How John Paul II and John XXIII modeled virtue.
Turning to the theological virtues, let me say just a word about Roncalli’s faith and his hope. Anyone who reads John XXIII’s spiritual diary called Journal of a Soul is struck by the late Pope’s simple and profound faith. Prayer structured his day, from the time he was a young seminarian to the end of his life. Rosary, benediction, novenas, frequent retreats, confession, prayers to favorite saints, Eucharistic adoration, and of course the Mass were absolutely fundamental. His episcopal motto—Obedientia et Pax (Obedience and Peace) signaled his abiding faith that the Holy Spirit spoke unambiguously through his religious superiors. He consistently read his life through the lens of revelation, and that is the virtue of faith.
Pope John XXIII also exhibited the virtue of hope to a heroic degree, and the best evidence for this is the greatest of his public acts, namely, his summoning of the Second Vatican Council. Roncalli was a church historian by training, and it was precisely his acquaintance with the roiled ecclesiastical story—involving much stupidity, sin, and deep corruption—that convinced him of the Holy Spirit’s guidance of the Church across the centuries. He knew in his bones that, despite all human attempts to destroy it, the Church had prevailed and would prevail, because the Spirit was present to it. And this gave him hope. Upon becoming Pope in 1958, John XXIII resolved to make the Church that he loved a more apt vehicle for the proclamation of Christ to modernity. Hence he called a council of the all the bishops of the Catholic world. He said that he wanted this great gathering to be “a new Pentecost,” an occasion for the outpouring of the Holy Spirit. Many pundits and experts, both inside and outside the Church, strongly urged him not to undertake such a daunting project, but he pressed ahead, precisely because of his radiant hope.
And now to John Paul II. As all of his biographers remind us, Karol Wojtyla came of age at one of the darkest moments of the twentieth century. When he was 19 years old and just commencing his university career, the Nazis rolled through his native Poland and instigated a reign of terror over the country. Almost immediately, the conquerors decapitated Polish society, killing the intelligentsia outright or sending them to concentration camps. All distinctive forms of Polish culture were cruelly suppressed, and the church was actively persecuted. Young Wojtyla displayed heroic courage by joining the underground seminary run by the Cardinal of Krakow and by forming a small company of players who kept Polish literature and drama alive. Many of his colleagues in both of these endeavors were killed or arrested in the course of those terrible years of occupation. Sadly, the Nazi tyranny was replaced immediately by the Communist tyranny, and Fr. Wojtyla was compelled to manifest his courage again. In the face of harassment, unfair criticism, the threat of severe punishment, etc., he did his priestly work, forming young people in the great Catholic spiritual and theological tradition. Even as a bishop, Wojtyla was subject to practically constant surveillance (every phone tapped; every room bugged; his every movement tracked), and he was continually, in small ways and large, obstructed by Communist officialdom. And yet he soldiered on. Of course, as Pope, he ventured into the belly of the beast, standing athwart the Communist establishment and speaking for God, freedom, and human rights. In doing so, he proved himself one of the most courag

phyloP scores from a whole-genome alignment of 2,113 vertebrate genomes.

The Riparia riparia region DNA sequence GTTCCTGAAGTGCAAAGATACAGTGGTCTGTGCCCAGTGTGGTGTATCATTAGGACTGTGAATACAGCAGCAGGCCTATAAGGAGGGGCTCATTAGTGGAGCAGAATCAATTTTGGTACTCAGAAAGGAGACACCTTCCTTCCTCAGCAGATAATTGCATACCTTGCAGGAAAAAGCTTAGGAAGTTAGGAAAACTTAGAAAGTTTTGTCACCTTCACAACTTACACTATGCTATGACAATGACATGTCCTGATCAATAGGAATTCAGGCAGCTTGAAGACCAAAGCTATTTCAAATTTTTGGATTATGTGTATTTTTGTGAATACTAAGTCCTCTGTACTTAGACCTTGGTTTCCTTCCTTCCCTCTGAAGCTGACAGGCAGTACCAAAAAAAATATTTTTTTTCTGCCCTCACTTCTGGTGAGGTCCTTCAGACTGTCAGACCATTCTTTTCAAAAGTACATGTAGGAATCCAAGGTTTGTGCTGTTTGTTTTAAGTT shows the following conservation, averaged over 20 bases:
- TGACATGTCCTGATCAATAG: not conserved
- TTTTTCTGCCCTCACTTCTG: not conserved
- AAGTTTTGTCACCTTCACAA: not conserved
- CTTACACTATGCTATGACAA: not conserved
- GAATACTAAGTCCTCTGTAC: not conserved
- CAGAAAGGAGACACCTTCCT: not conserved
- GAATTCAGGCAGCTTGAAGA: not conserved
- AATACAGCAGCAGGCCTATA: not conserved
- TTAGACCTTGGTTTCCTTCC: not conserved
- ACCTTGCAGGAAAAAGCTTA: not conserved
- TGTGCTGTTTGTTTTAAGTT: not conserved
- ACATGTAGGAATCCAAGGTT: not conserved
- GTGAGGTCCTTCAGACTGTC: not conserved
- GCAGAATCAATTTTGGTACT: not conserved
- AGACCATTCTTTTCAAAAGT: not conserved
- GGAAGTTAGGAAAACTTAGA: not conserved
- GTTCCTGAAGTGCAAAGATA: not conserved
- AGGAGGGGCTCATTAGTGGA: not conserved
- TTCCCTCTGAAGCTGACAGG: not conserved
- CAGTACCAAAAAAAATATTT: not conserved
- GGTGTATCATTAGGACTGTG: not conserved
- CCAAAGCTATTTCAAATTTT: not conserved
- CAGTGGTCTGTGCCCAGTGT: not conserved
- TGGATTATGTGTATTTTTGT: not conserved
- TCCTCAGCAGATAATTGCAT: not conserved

eous figures of the twentieth century.
That Karol Wojtyla was a man who exhibited the virtue of justice to a heroic degree is impossible to contest. Throughout his papal years, John Paul II was the single most eloquent and persistent voice for human rights on the world stage. In the face of a postmodern relativism and indifferentism, John Paul took the best of the Enlightenment political tradition and wedded it to classical Christian anthropology. The result was a sturdy defense of the rights to life, liberty, education, free speech, and above all, the free exercise of religion. More persuasively than any other political figure, east or west, John Paul advocated for justice.
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